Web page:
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To observe the Shabbat is to make a statement about G-d's world; and making a statement about the world is a greater feat than making the world

Life on the Witness Stand

Life on the Witness Stand

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What exactly are we doing here? Without doubt, this is one of the most urgent questions pondered by the human mind through the ages. All sorts of answers have been suggested by generations of philosophers, mystics and cab drivers. The founder of Chassidism, Rabbi Israel Baal Shem Tov, is said to have offered the following:

G‑d transforms spirituality into physicality; the Jew makes physical things spiritual.

In other words, the universe originated as a concept in the divine mind, which G‑d proceeded to transform into a physical world. Our task and role is to take this physical world and turn it back into a divine idea.

This explains the numerous references to man in the writings of the Sages as "G‑d's partner in creation." Being a "partner" implies an equality that seems hard to justify in this case: whatever it is we accomplish in this world is hardly on par with the monumental fact that Someone first had to make the thing! But if we go with the Baal Shem Tov's formula, we indeed have a symmetry of roles: a) transforming spirituality into physicality; b) transforming physicality into spirituality.

In fact, the Talmud claims that ours is the greater achievement. Giving physical form to a spiritual concept is no small task, but transforming a piece of wood, stone or flesh into a spiritual idea is, by far, the more difficult endeavor (see Ketuboth 5a; in Taanit 5a, the Talmud illustrates this point with a story about a golden table leg filched from heaven).

What exactly do we do? We do mitzvot. Doing a mitzvah means taking a particular physical object or resource and using it to perform an action willed by G‑d. A mitzvah announces to the world: "The universe is not a mass of matter, but G‑dly light. These are not 'things' -- they are divine desires."

So is that what life is about, making announcements? Indeed it is. Because when brute matter starts making announcements -- when it begins to convey something, express something divine -- it ceases to be brute matter. It becomes spirit.


Every mitzvah announces this truth to the world; every mitzvah transforms matter into spirit. But there is one mitzvah which the Talmud singles out as the epitome of our "partnership with G‑d in creation" -- the mitzvah of observing the Shabbat.

Observing the Shabbat means that for seven days a week our lives articulate the story of creation. G‑d created the world in six days and rested on the seventh; when the Jew applies his or her creative energies to the world for six days and rests on the seventh, s/he becomes the very embodiment of G‑d's ongoing creative involvement with His creation. S/he proclaims (with his or her mouth when reciting the kiddush, and with every other organ, limb and faculty that works during the first six days of the week and rests on Shabbat): "G‑d did not make a world and just leave it there, a pile of matter floating through space. The work of creation -- His and ours -- is perpetual. It goes on and on, week after week after week. Every moment of time, G‑d condenses spirit into matter. And every moment of time, we distill matter into spirit."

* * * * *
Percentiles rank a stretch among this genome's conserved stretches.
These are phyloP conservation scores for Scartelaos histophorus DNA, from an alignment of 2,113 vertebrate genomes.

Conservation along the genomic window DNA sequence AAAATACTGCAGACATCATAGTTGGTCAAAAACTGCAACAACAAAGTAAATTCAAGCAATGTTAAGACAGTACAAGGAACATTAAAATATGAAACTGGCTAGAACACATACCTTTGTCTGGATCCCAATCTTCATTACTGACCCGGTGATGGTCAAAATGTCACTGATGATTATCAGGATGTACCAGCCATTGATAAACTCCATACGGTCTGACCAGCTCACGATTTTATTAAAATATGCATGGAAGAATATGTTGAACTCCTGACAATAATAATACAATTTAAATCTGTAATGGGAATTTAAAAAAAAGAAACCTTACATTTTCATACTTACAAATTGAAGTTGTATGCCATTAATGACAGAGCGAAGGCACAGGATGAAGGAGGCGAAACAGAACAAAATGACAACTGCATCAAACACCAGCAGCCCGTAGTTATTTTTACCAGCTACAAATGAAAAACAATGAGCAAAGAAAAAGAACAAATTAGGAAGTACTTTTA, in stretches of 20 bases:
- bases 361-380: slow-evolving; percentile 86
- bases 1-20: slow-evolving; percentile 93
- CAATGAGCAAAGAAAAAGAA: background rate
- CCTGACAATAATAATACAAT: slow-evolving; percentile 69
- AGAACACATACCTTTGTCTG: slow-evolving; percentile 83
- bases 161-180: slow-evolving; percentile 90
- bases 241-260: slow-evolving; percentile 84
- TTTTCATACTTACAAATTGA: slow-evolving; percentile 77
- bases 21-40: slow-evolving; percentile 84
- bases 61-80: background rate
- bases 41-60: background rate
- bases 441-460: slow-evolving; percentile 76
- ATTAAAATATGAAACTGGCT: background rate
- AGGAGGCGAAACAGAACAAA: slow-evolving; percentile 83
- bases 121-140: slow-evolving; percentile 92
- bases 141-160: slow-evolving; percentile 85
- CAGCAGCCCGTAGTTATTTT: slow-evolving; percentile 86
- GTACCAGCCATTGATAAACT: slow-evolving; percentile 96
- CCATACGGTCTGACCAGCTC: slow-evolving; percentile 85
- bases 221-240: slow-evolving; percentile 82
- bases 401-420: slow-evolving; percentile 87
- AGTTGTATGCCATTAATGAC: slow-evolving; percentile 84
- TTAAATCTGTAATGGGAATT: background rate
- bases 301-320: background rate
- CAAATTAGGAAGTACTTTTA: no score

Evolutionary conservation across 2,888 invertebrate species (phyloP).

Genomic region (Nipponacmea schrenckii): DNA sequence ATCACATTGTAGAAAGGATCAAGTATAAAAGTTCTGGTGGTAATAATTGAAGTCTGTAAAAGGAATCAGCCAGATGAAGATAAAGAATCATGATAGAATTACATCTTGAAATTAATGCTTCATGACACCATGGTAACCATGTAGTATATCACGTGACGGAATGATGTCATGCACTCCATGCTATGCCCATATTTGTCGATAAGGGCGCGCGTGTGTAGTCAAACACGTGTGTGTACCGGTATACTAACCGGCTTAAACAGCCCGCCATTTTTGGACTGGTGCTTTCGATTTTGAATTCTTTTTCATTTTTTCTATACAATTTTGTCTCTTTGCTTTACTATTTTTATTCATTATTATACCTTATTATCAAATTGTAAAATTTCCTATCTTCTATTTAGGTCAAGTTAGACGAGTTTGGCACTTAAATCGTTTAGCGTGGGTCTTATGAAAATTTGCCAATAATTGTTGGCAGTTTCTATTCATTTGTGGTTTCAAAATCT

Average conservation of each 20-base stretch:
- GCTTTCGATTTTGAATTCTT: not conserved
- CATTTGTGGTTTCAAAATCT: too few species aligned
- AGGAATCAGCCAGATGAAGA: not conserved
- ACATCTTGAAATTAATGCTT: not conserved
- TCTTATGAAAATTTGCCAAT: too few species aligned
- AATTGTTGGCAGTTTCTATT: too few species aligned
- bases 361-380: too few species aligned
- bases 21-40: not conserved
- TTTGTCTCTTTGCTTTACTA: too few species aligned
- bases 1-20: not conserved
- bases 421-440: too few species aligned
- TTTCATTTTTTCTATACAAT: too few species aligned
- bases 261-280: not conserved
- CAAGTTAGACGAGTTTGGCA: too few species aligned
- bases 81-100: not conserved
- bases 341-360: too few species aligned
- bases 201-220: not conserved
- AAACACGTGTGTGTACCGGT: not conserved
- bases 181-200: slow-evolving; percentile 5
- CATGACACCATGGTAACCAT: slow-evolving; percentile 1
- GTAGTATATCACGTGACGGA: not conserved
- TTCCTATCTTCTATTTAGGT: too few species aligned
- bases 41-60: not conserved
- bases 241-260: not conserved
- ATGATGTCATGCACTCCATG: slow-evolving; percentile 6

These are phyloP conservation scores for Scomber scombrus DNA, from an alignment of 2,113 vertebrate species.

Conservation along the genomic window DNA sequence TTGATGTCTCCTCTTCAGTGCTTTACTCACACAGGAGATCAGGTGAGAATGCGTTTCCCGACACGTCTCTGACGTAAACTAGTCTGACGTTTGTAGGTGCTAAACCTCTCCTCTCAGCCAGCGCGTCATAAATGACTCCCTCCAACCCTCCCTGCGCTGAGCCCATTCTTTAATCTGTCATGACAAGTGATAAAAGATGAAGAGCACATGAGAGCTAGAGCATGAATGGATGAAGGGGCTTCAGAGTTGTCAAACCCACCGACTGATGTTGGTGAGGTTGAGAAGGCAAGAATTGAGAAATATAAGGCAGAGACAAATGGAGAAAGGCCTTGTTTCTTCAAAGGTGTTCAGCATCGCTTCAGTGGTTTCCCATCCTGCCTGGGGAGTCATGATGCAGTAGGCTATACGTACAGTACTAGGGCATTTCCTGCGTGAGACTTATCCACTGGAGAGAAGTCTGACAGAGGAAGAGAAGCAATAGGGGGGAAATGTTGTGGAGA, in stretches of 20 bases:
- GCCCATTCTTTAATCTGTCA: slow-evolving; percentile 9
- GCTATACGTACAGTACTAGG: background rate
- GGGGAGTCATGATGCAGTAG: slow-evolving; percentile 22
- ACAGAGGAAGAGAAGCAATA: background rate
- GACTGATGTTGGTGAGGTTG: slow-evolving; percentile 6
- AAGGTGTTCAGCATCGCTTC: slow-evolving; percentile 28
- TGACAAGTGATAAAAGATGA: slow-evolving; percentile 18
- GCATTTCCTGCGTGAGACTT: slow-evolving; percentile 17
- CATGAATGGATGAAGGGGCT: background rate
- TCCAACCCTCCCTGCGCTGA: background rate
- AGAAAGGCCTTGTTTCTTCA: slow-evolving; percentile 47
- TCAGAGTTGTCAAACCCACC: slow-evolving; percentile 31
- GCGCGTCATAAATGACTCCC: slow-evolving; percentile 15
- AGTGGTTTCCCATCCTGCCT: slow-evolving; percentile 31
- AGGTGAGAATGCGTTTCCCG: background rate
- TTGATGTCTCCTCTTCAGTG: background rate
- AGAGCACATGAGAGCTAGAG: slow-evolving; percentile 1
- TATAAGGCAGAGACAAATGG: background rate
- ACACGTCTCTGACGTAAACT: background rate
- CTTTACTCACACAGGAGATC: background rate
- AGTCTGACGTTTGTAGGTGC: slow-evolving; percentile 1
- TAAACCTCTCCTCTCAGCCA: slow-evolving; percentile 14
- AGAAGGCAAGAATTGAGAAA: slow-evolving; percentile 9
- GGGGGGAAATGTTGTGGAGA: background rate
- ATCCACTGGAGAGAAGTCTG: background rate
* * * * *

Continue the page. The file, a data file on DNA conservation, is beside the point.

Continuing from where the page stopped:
At Sinai, the 613 mitzvot were synopsized as Ten Commandments inscribed upon two "Tablets of Testimony" -- five on the first tablet and five on the second. Why on two tablets? The Midrash explains that this is to emphasize that the sixth commandment is an extension of the first, the seventh mirrors the second, and so on. (See our previous articles, The First Commandment, The Jealous Lover and Tom's House and Harry's Car.)

Thus Ninth Commandment, "You shall not bear false witness against your fellow", is the correlate of the Fourth Commandment, "Remember the Shabbat day to sanctify it." In the words of the Midrash:

This is to say that one who violates the Shabbat testifies before He who spoke the world into being that He did not create his world in six days and He did not rest on the seventh; and that one who keeps the Shabbat testifies before He who spoke the world into being that He created His world in six days and He rested on the seventh. As it is written (Isaiah 43:10): "You are My testifiers, says the L-rd."

By Yanki Tauber; based on the teachings of the Rebbe.
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Stephen P. Meyer Charleston, W.Va. USA November 2, 2005

life on the witness stand I always search for essays by Yanqui Tauber ,not just because he is neccessarily more learned, though he may be, but because he has the singular talent to encapsulate the essense of difficult concepts into teaching that I can understand and cause a light to go on in my head and say''yes' Reply

Natana Kulakofski Worcester, MA November 3, 2004

This article is a great primer on being Jewish. Mr. Tauber has done it again! He has given us one more great lesson - a primer, really, on what it is to be a Jew.
This is one of the many excellent articles that I have printed out from this website, and one that I will refer to, cite at shiurim and at the kiddush table this Shabbos in my synagogue, read at my own Shabbos table, and just simply live by.
Thank you, Mr. Tauber, and thank you, Chabad.org! Reply